Taxpayer Group Asks Voters to Strip $16M from Public School Budget

Taxpayer Group Asks Voters to Strip $16M from Public School Budget

WESTERVILLE, Ohio – Parents and taxpayers in the Westerville City School District want to force school spending reform in a very interesting way.

Their plan is to take away approximately $16 million from the district’s budget by repealing a portion of their school millage through a public referendum on the November ballot.

The goal is to force school officials to address a history of questionable spending practices that have resulted in annual tax increases.

The group leading the charge — Taxpayers for Westerville Schools — also wants the district to consider logical cost-saving measures that have been repeatedly suggested by local residents, but largely ignored by the school board.;Folks from our group have actually been to meetings to provide great ideas for fiscal responsibility since 2009,” Jim Burgess, spokesperson for Taxpayers for Westerville Schools, told “This wasn’t a reactionary effort. It’s been ongoing for three years now trying to get things under control.”

Last November, a group of taxpayers and district parents worked to defeat a proposed school levy increase and were overwhelmingly successful. Citizens rejected the measure 61-39 percent with a very high voter turnout, Burgess said.

Within two weeks (of the November 2011 defeat) the board of education had decided to put another levy on the ballot for March,” he said.

That five-year “emergency levy” passed, Burgess said, and “a month later we decided to… work for the petition effort to put the issue on the ballot to remove that tax increase.”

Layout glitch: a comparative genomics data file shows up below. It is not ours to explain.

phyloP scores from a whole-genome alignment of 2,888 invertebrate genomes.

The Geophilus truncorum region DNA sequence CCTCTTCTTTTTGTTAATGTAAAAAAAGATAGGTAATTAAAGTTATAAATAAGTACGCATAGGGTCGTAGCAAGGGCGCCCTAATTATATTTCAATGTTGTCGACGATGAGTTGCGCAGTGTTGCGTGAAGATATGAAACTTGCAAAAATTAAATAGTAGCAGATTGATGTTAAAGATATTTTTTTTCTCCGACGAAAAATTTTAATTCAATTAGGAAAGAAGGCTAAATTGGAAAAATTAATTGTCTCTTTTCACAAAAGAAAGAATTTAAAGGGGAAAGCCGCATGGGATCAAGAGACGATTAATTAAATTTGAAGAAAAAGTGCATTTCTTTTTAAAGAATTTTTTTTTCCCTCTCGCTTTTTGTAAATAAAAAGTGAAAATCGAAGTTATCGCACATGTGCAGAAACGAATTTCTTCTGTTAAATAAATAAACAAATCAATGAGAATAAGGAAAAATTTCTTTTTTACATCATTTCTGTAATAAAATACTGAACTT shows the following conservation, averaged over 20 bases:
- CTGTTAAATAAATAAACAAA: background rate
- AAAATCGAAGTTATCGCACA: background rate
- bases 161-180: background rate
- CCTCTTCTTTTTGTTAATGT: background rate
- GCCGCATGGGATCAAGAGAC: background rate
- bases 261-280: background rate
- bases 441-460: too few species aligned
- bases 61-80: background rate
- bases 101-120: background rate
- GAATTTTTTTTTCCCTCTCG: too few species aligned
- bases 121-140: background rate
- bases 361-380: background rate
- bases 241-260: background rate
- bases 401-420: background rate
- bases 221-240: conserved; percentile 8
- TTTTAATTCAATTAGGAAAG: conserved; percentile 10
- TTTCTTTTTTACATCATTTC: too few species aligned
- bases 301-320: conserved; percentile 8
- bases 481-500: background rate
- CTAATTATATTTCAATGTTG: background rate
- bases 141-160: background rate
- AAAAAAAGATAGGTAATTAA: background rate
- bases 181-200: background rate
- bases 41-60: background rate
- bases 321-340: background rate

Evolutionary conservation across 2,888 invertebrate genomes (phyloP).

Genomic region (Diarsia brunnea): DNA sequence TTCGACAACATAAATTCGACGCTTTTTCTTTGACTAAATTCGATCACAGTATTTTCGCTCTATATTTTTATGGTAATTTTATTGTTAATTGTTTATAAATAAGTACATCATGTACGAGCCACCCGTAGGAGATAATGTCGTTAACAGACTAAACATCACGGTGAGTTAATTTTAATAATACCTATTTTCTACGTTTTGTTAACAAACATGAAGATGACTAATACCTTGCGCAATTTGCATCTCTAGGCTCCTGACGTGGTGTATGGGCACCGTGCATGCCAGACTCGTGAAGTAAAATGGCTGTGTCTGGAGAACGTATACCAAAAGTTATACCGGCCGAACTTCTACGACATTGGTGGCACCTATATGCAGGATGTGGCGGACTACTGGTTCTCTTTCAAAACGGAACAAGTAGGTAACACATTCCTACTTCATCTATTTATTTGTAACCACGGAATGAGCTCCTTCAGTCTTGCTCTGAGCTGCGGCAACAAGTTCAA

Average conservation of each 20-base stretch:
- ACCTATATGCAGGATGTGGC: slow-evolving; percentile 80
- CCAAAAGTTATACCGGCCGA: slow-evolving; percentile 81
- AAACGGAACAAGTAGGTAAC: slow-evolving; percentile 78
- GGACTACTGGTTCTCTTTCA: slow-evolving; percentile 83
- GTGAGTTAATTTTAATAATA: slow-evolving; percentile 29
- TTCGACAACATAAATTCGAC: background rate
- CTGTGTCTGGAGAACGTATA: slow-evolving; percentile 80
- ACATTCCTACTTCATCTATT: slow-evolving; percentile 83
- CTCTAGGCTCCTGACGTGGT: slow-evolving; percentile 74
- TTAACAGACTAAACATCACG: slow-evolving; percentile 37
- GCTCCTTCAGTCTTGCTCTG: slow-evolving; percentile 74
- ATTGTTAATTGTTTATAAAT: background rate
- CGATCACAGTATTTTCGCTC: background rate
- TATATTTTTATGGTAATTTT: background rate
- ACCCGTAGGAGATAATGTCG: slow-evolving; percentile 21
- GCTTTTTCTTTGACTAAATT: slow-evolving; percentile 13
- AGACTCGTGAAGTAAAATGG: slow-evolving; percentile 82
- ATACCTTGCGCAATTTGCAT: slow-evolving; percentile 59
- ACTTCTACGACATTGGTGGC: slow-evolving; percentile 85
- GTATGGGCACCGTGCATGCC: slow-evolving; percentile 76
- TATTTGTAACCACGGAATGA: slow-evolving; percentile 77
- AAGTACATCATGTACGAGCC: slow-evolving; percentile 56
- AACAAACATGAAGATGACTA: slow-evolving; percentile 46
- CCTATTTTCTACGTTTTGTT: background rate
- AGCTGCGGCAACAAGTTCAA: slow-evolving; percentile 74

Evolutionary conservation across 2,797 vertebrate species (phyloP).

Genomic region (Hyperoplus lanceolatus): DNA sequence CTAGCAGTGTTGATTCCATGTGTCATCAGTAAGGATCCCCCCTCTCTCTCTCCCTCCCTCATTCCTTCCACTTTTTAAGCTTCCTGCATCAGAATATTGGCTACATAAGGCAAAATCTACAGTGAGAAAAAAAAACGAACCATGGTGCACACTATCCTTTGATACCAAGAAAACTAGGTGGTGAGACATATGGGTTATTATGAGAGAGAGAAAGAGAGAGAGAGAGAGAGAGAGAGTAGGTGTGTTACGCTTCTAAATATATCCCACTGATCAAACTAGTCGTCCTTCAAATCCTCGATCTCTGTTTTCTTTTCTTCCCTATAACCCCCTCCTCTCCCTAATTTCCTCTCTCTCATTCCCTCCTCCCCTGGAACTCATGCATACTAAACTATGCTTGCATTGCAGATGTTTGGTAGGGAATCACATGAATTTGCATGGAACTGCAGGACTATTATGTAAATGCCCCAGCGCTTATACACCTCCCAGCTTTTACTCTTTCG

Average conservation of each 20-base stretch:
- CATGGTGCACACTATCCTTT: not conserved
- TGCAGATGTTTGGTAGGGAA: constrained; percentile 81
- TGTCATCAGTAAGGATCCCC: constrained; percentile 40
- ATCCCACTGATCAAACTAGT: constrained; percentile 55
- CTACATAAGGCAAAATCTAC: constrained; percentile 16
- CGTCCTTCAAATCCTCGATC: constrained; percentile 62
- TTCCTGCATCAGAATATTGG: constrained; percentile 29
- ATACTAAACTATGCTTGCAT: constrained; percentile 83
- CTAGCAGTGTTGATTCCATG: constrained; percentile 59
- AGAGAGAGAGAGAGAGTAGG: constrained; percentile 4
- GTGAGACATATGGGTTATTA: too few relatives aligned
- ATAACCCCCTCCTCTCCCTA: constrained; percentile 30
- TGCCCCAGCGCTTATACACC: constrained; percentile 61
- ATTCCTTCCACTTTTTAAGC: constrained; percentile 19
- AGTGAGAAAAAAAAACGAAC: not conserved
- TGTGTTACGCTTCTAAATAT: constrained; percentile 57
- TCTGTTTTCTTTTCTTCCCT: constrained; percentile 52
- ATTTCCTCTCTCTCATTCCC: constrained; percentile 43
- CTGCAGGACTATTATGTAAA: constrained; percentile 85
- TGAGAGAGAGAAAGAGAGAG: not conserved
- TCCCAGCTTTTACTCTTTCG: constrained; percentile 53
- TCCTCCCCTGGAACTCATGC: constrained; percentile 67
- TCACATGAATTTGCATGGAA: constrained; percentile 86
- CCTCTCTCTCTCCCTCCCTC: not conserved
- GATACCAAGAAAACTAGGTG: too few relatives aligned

State law doesn’t allow residents to erase an “emergency” levy, so the group is actually working to remove an earlier tax increase. But the effect is the same.

The intent is to neutralize what happened in March,” Burgess said. “We actually kicked off… (the petition effort) the last Wednesday in April.”

By August 7, when Taxpayers for Westerville Schools turned in their petition, the group had collected 5,136 signatures in support of removing 6.71 mills of the district’s continuing school tax levy, which equates to roughly $16 million in district revenue.

They only needed 3,585 signatures to put the question on the ballot.

Burgess believes the overwhelming response is a clear indication the district’s voters are prepared to send a strong message to the school board: It’s time to change the way the district does business and for school employees to begin contributing their fair share.

A lot of folks were so happy we’re doing it,” he said. “We had a lot of support. Getting 30 to 40 percent more signatures than we needed in a three-month window is just amazing.”

Burgess said volunteers collecting petitions “really didn’t have to explain” their reasoning to citizens they approached.

Most local residents are well aware of the spending problems that have plagued the district for years.

In 2009, voters approved a $20 million school levy, and by 2011 school officials had spent the district into a $23 million deficit. The average Westerville teacher salary is about 150 percent of what the average citizen makes, and educators receive substantial raises on a regular basis.

“From our research, you can see where from 2004 through 2011 … about 200 teachers received 43 to 53 percent pay increases over that period,” Burgess said. “On the low end, it was about 13 percent for teachers who were already making around $75,000. The average increase for an area resident was about 4 percent. We got the payroll, and a gym teacher who retired this year made $103,000 … plus 20 percent in benefits and retirement.

“We can see things are really out of line with the rest of the community.”

Over the last several years, local residents attended board meetings and raised concerns about car allowances awarded to administrators, which range from $50 to $400 per month.

They’ve also pointed to health insurance costs that are draining the district’s coffers.